Archive for November, 2009

DVD Reviews: Synecdoche, Telstar, Dead Snow, Is Anybody There?

November 29, 2009

Synecdoche, New York

I enjoyed Being John Malkovich, Eternal Sunshine and Adaptation a lot so I was quite curious to see what Charlie Kaufman had been up to here.  Of course, Kaufman has always come dangerously close to self-indulgent but he has always managed to walk that tightrope by balancing this out with big helpings of humour and imagination.

So, if a screenwriter disappears up his own arse but that arse turns out to be the arse of an actor playing the screenwriter, will the audience give a shit?  The answer on the evidence of this film is: No.

The premise is certainly compelling to begin with.  Hoffman plays Caden, a writer and director of pretentious plays who decides to direct the mother of all plays: he’s going to recreate large chunks of New York in a huge warehouse.  As inevitably as M Night Shayamalan must have a twist at the end, Kaufman’s screenplays must start to eat their own tail.  It’d be a spoiler to explain how it eats itself but it does and the mindfucking begins.

During the film there are scenes as awful as the worst teenage poetry, dialogue that sounds like it’s meant to be profound but really is just wallowing in self-pity and misery.  Is Kaufman serious or is he mocking the pretentious director?  On reflection I believe he’s being sincere, which is very worrying.

Further, what’s notable about Caden is that he is performing and acting out a play with no audience.  Similarly Kaufman appears to have had little or no thought for an audience in constructing this movie.

Synecdoche is certainly a curiosity, but not one that I’d recommend you seek out.  This movie is self-absorbed, alienating and pretentious.

Telstar

I’m a big fan of Joe Meek’s work and have been long fascinated by his story.

Meek was a brilliant but troubled sound engineer who decided to start his own record label at the start of the sixties, something unheard of at the time.  He searched for acts, co-wrote the songs, recorded them, engineered them and arranged publicity and tours from a two floor flat in Holloway Road.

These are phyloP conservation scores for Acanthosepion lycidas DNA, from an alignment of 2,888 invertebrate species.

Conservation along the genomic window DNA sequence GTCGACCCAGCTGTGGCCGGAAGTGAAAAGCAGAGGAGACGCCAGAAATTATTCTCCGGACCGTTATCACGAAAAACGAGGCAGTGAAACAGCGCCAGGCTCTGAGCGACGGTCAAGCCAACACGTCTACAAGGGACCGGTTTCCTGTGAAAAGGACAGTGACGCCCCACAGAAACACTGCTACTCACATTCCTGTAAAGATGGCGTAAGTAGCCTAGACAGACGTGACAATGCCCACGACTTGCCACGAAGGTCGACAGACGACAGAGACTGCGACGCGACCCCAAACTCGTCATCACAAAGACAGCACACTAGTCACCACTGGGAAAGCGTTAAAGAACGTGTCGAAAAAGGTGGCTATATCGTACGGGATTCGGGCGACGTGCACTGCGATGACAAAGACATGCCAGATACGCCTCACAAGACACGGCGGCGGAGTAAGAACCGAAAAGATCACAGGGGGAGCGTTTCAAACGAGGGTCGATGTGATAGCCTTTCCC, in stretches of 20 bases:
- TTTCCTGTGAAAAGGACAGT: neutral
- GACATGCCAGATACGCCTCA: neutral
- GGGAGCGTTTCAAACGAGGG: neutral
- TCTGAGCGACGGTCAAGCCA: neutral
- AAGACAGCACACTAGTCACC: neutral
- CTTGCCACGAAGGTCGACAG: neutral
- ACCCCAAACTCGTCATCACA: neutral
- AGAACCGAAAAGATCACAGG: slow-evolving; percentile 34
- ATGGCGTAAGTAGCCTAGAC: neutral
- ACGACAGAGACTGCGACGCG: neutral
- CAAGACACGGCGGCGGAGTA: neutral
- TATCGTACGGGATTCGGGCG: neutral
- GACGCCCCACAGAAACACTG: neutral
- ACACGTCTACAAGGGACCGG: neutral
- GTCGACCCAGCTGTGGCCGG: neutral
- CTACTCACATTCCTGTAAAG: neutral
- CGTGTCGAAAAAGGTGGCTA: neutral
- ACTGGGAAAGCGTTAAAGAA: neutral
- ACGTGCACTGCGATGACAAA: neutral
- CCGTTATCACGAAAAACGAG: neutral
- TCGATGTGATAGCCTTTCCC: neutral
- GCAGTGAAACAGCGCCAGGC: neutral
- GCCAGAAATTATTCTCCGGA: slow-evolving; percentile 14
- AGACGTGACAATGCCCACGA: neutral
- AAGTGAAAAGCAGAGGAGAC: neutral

Meek was rather successful and had several hit singles, including Telstar which was the first British single to reach number one in America.  Unfortunately Meek also had his problems such as his explosive temper and a voracious sexual appetite (which would have been less of a problem if he wasn’t gay at a time when it was basically illegal).

Telstar is a cheap but brave effort to try to recreate the period.  It feels more like a BBC TV drama than a movie and the script clearly shows it’s theatrical roots.  The opening of the movie is clunky in the way it introduces it’s characters, almost as if they’re being announced at a dinner party but almost gets away with it by being fast-paced and fun.  Similarly the rest of the movie charms it’s way through many of the usual music bio-pic cliches.  Unfortunately that charm doesn’t hold up so well during the darker parts of the story.

I was already very familiar with the story of Joe Meek so I thought it was rather unfortunate that they’d taken off the rougher edges of Meek’s personality to make him more sympathetic.  This was understandable but I thought it was a shame that the audience wasn’t trusted a little more.

Anyway, it’s enjoyable enough but I can’t help but feel that it’s a missed opportunity.

Is Anybody There?

Michael Caine plays a retired magician who books himself into an old peoples home. The young son of the woman who owns the home has a morbid fascination with death.  Eventually they get to know each other and important life lessons are learned, or something like that.

It is in fact a very sweet film with a great cast and script. It may be a little predictable but it doesn’t out stay it’s welcome.

Dead Snow

Nazi Zombies in the snow!

There’s every zombie cliche known to man in this film.  But who gives a shit, it’s about Nazi zombies and it’s a hell of a lot of fun.